Otway also puts out a fluffy, butter-drenched rye to pair with the venison carpaccio and a denser, nuttier rye to balance out acidity of boquerones and fat of butter in her anchovy toast. Of course, one shouldn’t overlook the toasted miche that comes with the silky foie gras torchon; the chefs slick it with enough rendered duck fat to impart it with the unmistakable tang of dry-aged game. And since we’re being comprehensive, Welle, during brunch, also serves brioche with chocolate, dill biscuits, financiers, squash miso quick bread, coffee cakes, sticky maple buns, and an olive loaf.
Welle says she doesn’t consider herself a proper baker. I disagree. And while Otway’s selection isn’t quite as wide or technical as, say, High Street on Hudson, it ranks as one of the more satisfying new bread programs in the city.
Does the crepe count too? For most of last year Otway rolled it up and topped it with uni, a dish that’s been discontinued due to quality issues with the urchin. The current preparation involves folding the small crepe into the shape of a taco and stuffing it with a generous supply of cold, salty crab and bevy of herbs, from parsley to fennel. It is an improvement on 99 percent of the lobster rolls hawked in this town, and it costs just $13.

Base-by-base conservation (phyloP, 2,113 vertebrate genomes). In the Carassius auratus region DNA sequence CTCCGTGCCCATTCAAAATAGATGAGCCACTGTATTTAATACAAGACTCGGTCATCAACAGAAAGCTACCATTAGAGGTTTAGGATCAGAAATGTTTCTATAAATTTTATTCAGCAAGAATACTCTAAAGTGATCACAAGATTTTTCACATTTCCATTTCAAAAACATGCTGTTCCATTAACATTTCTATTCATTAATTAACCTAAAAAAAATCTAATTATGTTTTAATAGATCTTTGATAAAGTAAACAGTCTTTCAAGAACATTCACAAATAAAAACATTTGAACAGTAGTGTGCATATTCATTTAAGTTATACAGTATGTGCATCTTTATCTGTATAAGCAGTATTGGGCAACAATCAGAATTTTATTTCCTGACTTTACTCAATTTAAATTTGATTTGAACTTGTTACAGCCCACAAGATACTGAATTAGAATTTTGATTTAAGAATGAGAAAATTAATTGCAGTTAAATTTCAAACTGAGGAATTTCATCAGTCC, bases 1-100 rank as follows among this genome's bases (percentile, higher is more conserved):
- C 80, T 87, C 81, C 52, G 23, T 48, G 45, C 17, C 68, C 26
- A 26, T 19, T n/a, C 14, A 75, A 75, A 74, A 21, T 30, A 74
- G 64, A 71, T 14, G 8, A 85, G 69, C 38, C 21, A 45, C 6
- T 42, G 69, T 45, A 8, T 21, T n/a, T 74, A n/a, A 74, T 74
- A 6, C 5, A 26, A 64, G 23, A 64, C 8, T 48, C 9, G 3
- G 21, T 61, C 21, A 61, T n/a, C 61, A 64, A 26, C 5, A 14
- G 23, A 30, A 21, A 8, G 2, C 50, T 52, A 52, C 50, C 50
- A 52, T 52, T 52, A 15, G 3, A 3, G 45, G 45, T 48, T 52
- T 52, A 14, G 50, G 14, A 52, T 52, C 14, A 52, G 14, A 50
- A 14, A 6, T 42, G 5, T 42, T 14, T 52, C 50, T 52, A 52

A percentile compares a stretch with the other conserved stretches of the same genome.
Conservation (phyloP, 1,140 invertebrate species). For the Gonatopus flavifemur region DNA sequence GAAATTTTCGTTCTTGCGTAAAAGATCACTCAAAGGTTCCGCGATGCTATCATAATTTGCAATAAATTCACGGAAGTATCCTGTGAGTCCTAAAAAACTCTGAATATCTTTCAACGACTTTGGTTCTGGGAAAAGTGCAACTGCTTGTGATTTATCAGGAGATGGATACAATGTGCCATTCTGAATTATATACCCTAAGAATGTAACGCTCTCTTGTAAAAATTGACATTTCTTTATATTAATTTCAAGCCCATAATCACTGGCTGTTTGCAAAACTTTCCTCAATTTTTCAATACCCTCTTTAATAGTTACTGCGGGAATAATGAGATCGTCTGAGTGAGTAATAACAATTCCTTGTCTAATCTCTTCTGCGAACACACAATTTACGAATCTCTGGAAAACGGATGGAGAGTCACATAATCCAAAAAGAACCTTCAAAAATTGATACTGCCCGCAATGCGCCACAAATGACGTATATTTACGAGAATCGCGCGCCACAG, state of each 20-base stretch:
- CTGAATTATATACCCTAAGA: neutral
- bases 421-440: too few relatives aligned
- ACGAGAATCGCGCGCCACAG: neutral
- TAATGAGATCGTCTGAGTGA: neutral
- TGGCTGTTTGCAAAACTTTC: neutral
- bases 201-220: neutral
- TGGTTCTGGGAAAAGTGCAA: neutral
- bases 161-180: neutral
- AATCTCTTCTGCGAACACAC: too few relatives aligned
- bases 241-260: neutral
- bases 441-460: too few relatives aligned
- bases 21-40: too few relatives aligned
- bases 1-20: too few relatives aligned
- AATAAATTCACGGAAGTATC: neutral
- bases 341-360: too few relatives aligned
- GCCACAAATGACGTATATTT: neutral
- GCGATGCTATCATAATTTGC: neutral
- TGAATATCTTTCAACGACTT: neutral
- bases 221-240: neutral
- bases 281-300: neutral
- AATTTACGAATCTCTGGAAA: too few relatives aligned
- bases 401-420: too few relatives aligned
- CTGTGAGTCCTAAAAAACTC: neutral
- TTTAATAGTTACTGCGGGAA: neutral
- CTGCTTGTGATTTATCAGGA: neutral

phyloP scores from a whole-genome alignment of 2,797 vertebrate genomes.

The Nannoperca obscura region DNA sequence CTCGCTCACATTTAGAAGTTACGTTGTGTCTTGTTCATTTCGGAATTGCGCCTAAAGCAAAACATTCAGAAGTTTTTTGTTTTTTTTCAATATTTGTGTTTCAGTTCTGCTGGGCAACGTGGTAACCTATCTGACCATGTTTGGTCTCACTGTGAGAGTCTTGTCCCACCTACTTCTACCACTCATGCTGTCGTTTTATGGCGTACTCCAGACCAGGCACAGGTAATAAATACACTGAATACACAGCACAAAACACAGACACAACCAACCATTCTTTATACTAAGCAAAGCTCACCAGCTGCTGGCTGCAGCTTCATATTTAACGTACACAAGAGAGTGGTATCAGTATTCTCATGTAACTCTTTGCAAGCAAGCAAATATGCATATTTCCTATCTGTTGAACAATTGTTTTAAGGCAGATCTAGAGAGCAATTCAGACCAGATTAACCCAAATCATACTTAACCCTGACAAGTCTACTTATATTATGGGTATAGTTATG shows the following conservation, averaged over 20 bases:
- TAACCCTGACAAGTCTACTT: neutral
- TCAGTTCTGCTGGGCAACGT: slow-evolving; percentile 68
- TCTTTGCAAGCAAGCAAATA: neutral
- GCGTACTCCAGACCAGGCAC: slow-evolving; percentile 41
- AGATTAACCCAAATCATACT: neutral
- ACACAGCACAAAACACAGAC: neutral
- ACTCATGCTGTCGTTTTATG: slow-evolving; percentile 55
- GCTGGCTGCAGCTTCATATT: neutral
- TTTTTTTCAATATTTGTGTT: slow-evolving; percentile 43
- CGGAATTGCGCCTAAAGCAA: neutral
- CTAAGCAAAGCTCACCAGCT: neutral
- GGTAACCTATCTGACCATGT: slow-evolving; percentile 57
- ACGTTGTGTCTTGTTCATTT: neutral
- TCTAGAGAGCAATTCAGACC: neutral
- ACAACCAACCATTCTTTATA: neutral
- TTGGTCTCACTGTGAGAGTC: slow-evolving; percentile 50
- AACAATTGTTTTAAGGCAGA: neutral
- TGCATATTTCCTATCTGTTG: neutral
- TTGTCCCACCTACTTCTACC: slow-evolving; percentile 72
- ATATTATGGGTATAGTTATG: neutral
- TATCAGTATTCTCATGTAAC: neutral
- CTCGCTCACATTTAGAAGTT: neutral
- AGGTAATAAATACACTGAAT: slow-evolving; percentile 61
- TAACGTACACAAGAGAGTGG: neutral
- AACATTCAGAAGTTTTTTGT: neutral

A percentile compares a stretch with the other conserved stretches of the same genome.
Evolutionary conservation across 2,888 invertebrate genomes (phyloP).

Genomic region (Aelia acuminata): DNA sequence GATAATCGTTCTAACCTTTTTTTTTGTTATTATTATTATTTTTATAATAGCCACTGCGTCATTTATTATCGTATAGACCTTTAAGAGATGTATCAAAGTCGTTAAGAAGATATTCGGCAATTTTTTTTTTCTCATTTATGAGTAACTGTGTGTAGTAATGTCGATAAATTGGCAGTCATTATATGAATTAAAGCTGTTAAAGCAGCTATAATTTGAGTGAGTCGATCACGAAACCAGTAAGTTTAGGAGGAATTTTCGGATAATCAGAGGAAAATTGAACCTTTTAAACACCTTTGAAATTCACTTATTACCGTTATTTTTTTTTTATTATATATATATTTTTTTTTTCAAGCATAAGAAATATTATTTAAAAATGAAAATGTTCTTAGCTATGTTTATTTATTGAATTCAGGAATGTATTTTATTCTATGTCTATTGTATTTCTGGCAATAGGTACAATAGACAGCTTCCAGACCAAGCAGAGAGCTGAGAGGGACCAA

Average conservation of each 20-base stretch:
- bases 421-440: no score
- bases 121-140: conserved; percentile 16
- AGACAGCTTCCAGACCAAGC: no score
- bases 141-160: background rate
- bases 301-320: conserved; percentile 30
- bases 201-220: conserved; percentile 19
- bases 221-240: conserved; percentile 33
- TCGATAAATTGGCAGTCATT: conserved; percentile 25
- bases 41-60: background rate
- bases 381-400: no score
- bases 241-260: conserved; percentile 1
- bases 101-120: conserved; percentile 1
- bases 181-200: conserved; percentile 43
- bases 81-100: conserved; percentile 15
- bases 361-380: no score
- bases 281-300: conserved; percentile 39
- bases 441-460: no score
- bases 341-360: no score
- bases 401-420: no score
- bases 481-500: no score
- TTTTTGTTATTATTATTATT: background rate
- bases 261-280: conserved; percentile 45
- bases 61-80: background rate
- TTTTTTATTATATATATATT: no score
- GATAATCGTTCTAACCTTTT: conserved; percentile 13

Otway uses its mains to counterbalance some of the edgier tendencies of the starters. There are just four entrees. I vouch for two of them; skip the run-of-the-mill hanger steak and the vegetable pot au feu, whose thin onion broth and competently cooked potatoes make it feel more like a side dish than a compelling composition in its own right.
Welle’s best meat course is a pitch-perfect duck breast, with cleanly rendered fat, crispy skin, and a clever wallop of clove to counteract the gentle gaminess of the bird. Stewed cranberries add tartness and color. Just as impressive is the dorade, its skin as crisped as a chicharon, with the flesh of the fish lying in a sweet, concentrated lobster sauce.
If the kitchen is offering its coconut pot de creme as a special, order it; a layer of passionfruit curd tames the sweet custard. Otherwise, the right move is the aforementioned yeast semifreddo. It’s a shame that restaurants like Otway only seem to come along once every few years or so; homegrown venues providing affordable, accessible inspiration will do a heck of a lot more to bring more folks into the dining world than, say, yet another fast-casual chain.